[messaging] Introduction secrets and "unlinkable rendezvous" protocols

Trevor Perrin trevp at trevp.net
Wed Feb 19 16:50:30 PST 2014

On Tue, Feb 18, 2014 at 5:37 PM, Robert Ransom <rransom.8774 at gmail.com> wrote:
> On 2/18/14, Trevor Perrin <trevp at trevp.net> wrote:
>>  - Eliminate the central directory and lookup a party's key at a
>> directory of her choice.  So instead of just exchanging fingerprints,
>> Alice and Bob exchange <fingerprint><@directory-name>, and choose
>> directories who they trust not to do these things.
> This reveals more information to an attacker passively observing the
> directory server.

Suppose each user chooses their mailbox server as their directory
server.  Now this server has three roles -
 - directory:  return "introduction cert" for a fingerprint
 - rendezvous:  host an anonymous exchange of encrypted secrets
 - mailbox:  receive messages for the user

In all of these roles the server is contacted via Tor.  An attacker
observing traffic in and out of Tor might be able to link clients and
servers by correlation.  If such an attacker colludes with a server,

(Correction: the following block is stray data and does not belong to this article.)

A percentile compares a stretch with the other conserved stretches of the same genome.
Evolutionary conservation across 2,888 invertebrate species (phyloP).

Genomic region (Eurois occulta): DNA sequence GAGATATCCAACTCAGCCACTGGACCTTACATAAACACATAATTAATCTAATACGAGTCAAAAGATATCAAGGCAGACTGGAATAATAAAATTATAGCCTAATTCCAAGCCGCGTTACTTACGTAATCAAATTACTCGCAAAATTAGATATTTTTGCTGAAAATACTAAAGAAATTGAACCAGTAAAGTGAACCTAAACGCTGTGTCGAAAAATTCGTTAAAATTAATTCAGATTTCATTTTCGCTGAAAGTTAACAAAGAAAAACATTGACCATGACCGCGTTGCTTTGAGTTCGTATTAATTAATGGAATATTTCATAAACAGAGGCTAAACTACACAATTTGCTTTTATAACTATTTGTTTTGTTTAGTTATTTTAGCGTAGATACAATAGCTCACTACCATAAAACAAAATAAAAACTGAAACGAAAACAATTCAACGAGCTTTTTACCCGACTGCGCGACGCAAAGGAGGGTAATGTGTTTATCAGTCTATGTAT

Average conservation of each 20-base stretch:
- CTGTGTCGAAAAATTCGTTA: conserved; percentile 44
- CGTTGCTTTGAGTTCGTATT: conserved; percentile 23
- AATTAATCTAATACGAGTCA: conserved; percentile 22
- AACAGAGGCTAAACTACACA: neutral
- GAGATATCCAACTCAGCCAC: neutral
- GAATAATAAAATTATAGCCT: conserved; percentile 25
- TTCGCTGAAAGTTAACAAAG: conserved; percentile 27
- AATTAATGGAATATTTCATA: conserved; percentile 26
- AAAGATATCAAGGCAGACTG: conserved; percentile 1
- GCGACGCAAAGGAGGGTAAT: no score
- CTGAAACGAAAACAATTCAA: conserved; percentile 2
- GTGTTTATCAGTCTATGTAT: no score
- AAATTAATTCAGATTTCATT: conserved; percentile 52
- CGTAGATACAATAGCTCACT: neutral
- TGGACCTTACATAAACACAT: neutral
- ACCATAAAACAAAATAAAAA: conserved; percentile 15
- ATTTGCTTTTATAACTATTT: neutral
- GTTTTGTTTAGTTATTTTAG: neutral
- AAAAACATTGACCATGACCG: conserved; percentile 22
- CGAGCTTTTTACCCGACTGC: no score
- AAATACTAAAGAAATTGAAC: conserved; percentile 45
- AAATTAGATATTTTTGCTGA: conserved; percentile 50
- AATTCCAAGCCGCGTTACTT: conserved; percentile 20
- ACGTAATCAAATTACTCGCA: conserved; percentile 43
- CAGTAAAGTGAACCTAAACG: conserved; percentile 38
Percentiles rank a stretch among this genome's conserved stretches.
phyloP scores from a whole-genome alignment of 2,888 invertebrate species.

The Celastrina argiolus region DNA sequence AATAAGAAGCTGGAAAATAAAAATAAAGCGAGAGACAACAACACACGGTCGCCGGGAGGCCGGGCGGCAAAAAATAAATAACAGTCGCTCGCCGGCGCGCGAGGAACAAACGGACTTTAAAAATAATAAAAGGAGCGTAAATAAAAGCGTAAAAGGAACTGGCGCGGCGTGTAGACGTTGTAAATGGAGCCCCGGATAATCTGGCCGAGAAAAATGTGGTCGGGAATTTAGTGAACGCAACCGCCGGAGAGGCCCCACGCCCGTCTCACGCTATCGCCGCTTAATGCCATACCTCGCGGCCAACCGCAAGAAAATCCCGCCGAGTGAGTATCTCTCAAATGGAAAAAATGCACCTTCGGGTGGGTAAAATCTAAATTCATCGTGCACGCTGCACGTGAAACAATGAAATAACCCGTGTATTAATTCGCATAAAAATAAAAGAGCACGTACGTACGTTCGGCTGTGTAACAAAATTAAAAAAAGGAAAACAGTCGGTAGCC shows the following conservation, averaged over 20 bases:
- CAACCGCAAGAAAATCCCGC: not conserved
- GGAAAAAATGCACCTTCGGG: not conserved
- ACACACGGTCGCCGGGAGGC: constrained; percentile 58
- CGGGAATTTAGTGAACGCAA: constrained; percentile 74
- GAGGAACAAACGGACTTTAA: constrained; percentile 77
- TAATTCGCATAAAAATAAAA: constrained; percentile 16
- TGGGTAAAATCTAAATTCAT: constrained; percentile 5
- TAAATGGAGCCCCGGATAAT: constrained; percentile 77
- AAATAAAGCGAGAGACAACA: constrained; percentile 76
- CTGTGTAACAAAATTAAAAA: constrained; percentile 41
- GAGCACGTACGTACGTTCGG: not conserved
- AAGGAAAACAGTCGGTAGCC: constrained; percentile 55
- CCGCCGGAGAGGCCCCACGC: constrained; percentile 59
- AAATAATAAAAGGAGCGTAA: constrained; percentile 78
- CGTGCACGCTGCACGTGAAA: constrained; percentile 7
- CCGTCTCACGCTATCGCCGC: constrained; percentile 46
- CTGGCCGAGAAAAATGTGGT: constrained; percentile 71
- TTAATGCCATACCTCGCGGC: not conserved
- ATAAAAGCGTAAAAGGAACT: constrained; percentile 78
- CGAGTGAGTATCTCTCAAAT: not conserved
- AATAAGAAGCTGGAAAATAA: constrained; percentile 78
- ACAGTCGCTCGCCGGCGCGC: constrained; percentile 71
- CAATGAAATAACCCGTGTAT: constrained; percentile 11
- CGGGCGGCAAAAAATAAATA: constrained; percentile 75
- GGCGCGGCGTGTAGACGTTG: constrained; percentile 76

then clients could be linked to server users (directory and mailbox
protocols) or to each other (rendezvous).

I argue that since this is an existing risk for mailbox and rendezvous
protocols, adding the directory role doesn't significantly increase
it.  Also, measures to reduce this risk (more dummy traffic;
high-latency mixes) could be applied across server roles.

> PIR is a very good idea.

A new risk introduced by directory servers is that they could collude
and detect that lookups for Alice and Bob were performed at around the
same time.

Each user's app could add a random delay of a few hours before
querying the directory server.  Combined with a modest level of dummy
traffic this could give a "pretty good" level of unlinkability (e.g.
each user could perform a directory lookup for herself at random
intervals, several times per day, and/or could register with a dummy
traffic generator which does the same).

Could PIR do better?  My impression was that single-server PIR schemes
were very costly in computation and/or bandwidth.  Is there a scheme
you'd recommend?


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